There are no regular hours for sales, but supporters should look for the volunteers in their distinctive yellow vests. They will usually be out around noon.

Supplies are limited, so customers need to act quickly, said Susan Ferris of the Lions Club.

“It’s a very delicious batch this year and people will be very happy with them,” Ferris said.

Proceeds from the sale support college scholarships to local youth as well as local nonprofits including Neighbor to Neighbor, Meals On Wheels, Abilis Inc. and River House Adult Day Center.

The funds also go to programs to help children and the elderly in the area access eye care and glasses, including the revitalization work of the Lions’ Low Vision Center at Greenwich Hospital.

Residents can also make direct contributions to the Greenwich Lions, which also support scholarships for the summer camps for visually impaired youth and eye screens at all elementary schools in the city. To donate, send a check to the Greenwich Lions Foundation, PO Box 130, Old Greenwich, CT 06870.

Riverside

The Greenwich Police Department recently celebrated its 125th anniversary with the return of a law enforcement tradition: the Policeman’s Ball.

The roots of the police service go back to the late 19th century, when guards patrolled Greenwich Avenue at night to make sure the doors were locked.

The October 16 celebration at the Riverside Yacht Club brought together more than 150 guests, including the Greenwich Board of Directors as well as elected federal and state officials, who took part in a tribute to “the past, present and future of brave men and women. women in Greenwich Law Enforcement.

First Selectman Fred Camillo, who is also the city’s police commissioner, congratulated the GPD members.

“As a community, we are fortunate to have such a talented and diverse police force with 153 sworn officers and 33 special constables dedicated to protecting and serving,” Camillo said.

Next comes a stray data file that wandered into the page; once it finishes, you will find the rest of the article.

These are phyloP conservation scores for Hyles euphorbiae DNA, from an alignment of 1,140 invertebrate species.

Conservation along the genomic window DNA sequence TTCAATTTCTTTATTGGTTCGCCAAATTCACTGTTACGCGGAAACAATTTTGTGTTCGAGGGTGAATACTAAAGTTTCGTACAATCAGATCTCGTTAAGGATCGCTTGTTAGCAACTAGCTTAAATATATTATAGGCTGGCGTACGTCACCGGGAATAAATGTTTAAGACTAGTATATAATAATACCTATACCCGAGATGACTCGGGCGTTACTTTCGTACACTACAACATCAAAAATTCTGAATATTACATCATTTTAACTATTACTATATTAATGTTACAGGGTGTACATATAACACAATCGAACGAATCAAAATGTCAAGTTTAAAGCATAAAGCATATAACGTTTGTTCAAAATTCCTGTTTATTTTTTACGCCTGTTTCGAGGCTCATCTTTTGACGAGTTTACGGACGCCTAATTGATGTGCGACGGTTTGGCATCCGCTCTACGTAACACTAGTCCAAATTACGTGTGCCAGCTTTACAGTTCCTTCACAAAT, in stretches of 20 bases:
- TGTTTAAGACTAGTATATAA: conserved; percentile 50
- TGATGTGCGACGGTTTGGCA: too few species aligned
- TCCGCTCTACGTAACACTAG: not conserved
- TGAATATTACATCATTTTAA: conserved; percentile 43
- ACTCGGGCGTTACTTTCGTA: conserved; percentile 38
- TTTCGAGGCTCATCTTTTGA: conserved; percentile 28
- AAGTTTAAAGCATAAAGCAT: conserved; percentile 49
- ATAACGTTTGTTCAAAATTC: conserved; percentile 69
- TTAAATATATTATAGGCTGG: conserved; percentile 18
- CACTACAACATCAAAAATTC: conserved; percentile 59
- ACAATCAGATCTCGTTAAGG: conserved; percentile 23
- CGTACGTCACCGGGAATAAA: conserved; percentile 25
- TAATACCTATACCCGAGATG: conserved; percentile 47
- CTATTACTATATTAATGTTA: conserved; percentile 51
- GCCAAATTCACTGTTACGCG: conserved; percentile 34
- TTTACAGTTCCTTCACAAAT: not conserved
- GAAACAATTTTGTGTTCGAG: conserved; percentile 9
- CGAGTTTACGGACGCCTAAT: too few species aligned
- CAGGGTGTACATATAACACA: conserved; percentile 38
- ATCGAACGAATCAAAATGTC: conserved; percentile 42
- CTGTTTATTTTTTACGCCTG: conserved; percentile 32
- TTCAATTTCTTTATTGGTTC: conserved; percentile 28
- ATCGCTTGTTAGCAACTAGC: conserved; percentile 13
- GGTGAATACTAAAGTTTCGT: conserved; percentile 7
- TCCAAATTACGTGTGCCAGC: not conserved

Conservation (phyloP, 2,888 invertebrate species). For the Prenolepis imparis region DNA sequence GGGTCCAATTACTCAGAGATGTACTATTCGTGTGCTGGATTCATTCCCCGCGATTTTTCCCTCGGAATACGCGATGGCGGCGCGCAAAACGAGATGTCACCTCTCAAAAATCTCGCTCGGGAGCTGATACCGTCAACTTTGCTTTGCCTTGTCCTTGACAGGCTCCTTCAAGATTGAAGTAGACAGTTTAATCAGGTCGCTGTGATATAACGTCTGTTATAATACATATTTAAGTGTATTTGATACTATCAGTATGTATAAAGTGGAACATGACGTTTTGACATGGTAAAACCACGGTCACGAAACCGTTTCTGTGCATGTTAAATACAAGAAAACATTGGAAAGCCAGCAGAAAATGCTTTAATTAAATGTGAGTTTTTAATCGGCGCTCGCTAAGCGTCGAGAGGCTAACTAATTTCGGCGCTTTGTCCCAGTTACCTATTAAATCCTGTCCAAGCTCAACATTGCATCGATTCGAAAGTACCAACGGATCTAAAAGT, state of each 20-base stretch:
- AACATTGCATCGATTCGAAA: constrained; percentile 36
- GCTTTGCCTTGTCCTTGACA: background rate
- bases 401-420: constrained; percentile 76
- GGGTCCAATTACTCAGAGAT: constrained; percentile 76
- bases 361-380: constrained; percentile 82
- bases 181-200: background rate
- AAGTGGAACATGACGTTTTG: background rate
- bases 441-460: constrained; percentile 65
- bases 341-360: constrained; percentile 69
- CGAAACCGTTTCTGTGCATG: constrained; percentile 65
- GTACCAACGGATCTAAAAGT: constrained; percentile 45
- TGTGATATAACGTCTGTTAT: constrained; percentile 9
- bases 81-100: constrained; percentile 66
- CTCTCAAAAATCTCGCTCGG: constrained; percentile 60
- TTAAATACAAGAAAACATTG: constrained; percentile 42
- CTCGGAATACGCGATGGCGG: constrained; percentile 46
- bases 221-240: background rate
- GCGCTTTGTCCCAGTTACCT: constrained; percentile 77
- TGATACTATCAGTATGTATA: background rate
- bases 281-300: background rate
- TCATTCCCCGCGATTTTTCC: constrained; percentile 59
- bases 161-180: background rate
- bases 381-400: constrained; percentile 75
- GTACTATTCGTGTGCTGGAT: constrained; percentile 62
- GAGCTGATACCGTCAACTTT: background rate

State Senator Ryan Fazio and State Representatives Kimberly Fiorello and Harry Arora presented a special state proclamation marking the birthday to Police Chief James Heavey.

“The history of the Greenwich Police Department is filled with significant events and challenges and this past year has been no exception,” said Heavey, who served as emcee. “Our success in maintaining a safe and orderly city would never have been possible without our community behind us. “

The celebration included a live auction of items, including a ride in the police boat and the chance to be a chef for a day. Profits will be donated to the Greenwich Police Department Scholarship Fund, a non-profit organization that awards college scholarships to children of police officers.

“These scholarships are a powerful way for us to show our gratitude to the families of our members who share their husbands, wives, mothers, fathers, sons and daughters with us so that they can keep our city safe,” Heavey said. . “A testament to this effort is that several current GPD members benefited from the Greenwich Police Department Scholarship Fund while their parents were active members of the department. “

To donate to the fund, visit http://bit.ly/GPDSFdonate.